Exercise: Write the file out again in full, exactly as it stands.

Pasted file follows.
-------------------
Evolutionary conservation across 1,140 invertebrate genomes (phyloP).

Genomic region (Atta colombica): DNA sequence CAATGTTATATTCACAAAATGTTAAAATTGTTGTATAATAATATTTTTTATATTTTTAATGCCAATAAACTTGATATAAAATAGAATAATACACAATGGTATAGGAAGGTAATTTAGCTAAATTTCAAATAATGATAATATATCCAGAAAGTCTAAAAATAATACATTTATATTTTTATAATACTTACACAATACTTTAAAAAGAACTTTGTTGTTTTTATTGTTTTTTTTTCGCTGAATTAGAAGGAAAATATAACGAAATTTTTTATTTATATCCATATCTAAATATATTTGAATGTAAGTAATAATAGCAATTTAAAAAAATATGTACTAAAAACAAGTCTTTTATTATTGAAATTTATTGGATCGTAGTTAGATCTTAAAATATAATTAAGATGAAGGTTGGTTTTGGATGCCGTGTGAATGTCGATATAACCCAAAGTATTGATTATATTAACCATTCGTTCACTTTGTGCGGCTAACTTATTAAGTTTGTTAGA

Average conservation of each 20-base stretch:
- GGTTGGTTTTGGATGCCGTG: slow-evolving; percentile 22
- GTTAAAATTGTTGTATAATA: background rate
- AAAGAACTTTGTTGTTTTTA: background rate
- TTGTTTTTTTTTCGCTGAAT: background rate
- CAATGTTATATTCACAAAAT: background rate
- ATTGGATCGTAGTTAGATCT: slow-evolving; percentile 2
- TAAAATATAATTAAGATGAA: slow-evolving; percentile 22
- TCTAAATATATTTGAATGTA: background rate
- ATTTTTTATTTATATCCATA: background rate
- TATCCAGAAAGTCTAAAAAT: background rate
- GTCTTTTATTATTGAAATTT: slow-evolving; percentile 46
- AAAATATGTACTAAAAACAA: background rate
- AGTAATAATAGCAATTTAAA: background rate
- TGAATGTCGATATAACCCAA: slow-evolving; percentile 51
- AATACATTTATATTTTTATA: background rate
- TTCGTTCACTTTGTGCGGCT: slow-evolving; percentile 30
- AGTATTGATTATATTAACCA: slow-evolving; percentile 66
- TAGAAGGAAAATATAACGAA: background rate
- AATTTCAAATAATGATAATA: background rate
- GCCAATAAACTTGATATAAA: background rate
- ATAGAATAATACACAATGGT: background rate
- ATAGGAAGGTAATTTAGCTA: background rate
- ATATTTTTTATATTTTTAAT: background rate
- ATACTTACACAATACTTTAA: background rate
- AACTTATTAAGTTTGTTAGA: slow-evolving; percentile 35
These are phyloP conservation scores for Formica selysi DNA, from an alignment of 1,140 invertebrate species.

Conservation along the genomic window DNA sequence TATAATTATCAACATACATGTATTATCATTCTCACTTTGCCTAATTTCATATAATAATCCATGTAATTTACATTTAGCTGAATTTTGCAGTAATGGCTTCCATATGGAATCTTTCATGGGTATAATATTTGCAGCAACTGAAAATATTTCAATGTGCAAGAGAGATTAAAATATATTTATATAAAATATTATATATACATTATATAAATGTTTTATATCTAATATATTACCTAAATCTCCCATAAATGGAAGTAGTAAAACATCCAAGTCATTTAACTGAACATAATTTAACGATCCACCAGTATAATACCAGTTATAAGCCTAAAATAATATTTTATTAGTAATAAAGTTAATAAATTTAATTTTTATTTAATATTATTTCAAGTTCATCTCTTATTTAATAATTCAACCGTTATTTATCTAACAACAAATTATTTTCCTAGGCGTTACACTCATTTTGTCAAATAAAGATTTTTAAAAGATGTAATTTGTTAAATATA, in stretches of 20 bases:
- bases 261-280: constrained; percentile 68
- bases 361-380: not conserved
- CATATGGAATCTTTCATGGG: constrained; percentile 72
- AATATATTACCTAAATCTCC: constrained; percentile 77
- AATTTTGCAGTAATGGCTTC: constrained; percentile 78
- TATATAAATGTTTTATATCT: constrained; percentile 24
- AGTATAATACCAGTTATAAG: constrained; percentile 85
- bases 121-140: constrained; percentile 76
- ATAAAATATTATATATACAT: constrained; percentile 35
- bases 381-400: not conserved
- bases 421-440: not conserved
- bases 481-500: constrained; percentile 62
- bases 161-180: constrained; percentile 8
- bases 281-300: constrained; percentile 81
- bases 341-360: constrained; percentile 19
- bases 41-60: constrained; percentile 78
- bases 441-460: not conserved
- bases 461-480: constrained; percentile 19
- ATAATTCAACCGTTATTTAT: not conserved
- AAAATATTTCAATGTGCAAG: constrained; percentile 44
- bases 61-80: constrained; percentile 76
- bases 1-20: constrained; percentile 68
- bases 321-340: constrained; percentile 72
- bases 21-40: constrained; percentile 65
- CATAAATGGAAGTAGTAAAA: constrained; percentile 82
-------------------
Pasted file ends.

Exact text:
Evolutionary conservation across 1,140 invertebrate genomes (phyloP).

Genomic region (Atta colombica): DNA sequence CAATGTTATATTCACAAAATGTTAAAATTGTTGTATAATAATATTTTTTATATTTTTAATGCCAATAAACTTGATATAAAATAGAATAATACACAATGGTATAGGAAGGTAATTTAGCTAAATTTCAAATAATGATAATATATCCAGAAAGTCTAAAAATAATACATTTATATTTTTATAATACTTACACAATACTTTAAAAAGAACTTTGTTGTTTTTATTGTTTTTTTTTCGCTGAATTAGAAGGAAAATATAACGAAATTTTTTATTTATATCCATATCTAAATATATTTGAATGTAAGTAATAATAGCAATTTAAAAAAATATGTACTAAAAACAAGTCTTTTATTATTGAAATTTATTGGATCGTAGTTAGATCTTAAAATATAATTAAGATGAAGGTTGGTTTTGGATGCCGTGTGAATGTCGATATAACCCAAAGTATTGATTATATTAACCATTCGTTCACTTTGTGCGGCTAACTTATTAAGTTTGTTAGA

Average conservation of each 20-base stretch:
- GGTTGGTTTTGGATGCCGTG: slow-evolving; percentile 22
- GTTAAAATTGTTGTATAATA: background rate
- AAAGAACTTTGTTGTTTTTA: background rate
- TTGTTTTTTTTTCGCTGAAT: background rate
- CAATGTTATATTCACAAAAT: background rate
- ATTGGATCGTAGTTAGATCT: slow-evolving; percentile 2
- TAAAATATAATTAAGATGAA: slow-evolving; percentile 22
- TCTAAATATATTTGAATGTA: background rate
- ATTTTTTATTTATATCCATA: background rate
- TATCCAGAAAGTCTAAAAAT: background rate
- GTCTTTTATTATTGAAATTT: slow-evolving; percentile 46
- AAAATATGTACTAAAAACAA: background rate
- AGTAATAATAGCAATTTAAA: background rate
- TGAATGTCGATATAACCCAA: slow-evolving; percentile 51
- AATACATTTATATTTTTATA: background rate
- TTCGTTCACTTTGTGCGGCT: slow-evolving; percentile 30
- AGTATTGATTATATTAACCA: slow-evolving; percentile 66
- TAGAAGGAAAATATAACGAA: background rate
- AATTTCAAATAATGATAATA: background rate
- GCCAATAAACTTGATATAAA: background rate
- ATAGAATAATACACAATGGT: background rate
- ATAGGAAGGTAATTTAGCTA: background rate
- ATATTTTTTATATTTTTAAT: background rate
- ATACTTACACAATACTTTAA: background rate
- AACTTATTAAGTTTGTTAGA: slow-evolving; percentile 35
These are phyloP conservation scores for Formica selysi DNA, from an alignment of 1,140 invertebrate species.

Conservation along the genomic window DNA sequence TATAATTATCAACATACATGTATTATCATTCTCACTTTGCCTAATTTCATATAATAATCCATGTAATTTACATTTAGCTGAATTTTGCAGTAATGGCTTCCATATGGAATCTTTCATGGGTATAATATTTGCAGCAACTGAAAATATTTCAATGTGCAAGAGAGATTAAAATATATTTATATAAAATATTATATATACATTATATAAATGTTTTATATCTAATATATTACCTAAATCTCCCATAAATGGAAGTAGTAAAACATCCAAGTCATTTAACTGAACATAATTTAACGATCCACCAGTATAATACCAGTTATAAGCCTAAAATAATATTTTATTAGTAATAAAGTTAATAAATTTAATTTTTATTTAATATTATTTCAAGTTCATCTCTTATTTAATAATTCAACCGTTATTTATCTAACAACAAATTATTTTCCTAGGCGTTACACTCATTTTGTCAAATAAAGATTTTTAAAAGATGTAATTTGTTAAATATA, in stretches of 20 bases:
- bases 261-280: constrained; percentile 68
- bases 361-380: not conserved
- CATATGGAATCTTTCATGGG: constrained; percentile 72
- AATATATTACCTAAATCTCC: constrained; percentile 77
- AATTTTGCAGTAATGGCTTC: constrained; percentile 78
- TATATAAATGTTTTATATCT: constrained; percentile 24
- AGTATAATACCAGTTATAAG: constrained; percentile 85
- bases 121-140: constrained; percentile 76
- ATAAAATATTATATATACAT: constrained; percentile 35
- bases 381-400: not conserved
- bases 421-440: not conserved
- bases 481-500: constrained; percentile 62
- bases 161-180: constrained; percentile 8
- bases 281-300: constrained; percentile 81
- bases 341-360: constrained; percentile 19
- bases 41-60: constrained; percentile 78
- bases 441-460: not conserved
- bases 461-480: constrained; percentile 19
- ATAATTCAACCGTTATTTAT: not conserved
- AAAATATTTCAATGTGCAAG: constrained; percentile 44
- bases 61-80: constrained; percentile 76
- bases 1-20: constrained; percentile 68
- bases 321-340: constrained; percentile 72
- bases 21-40: constrained; percentile 65
- CATAAATGGAAGTAGTAAAA: constrained; percentile 82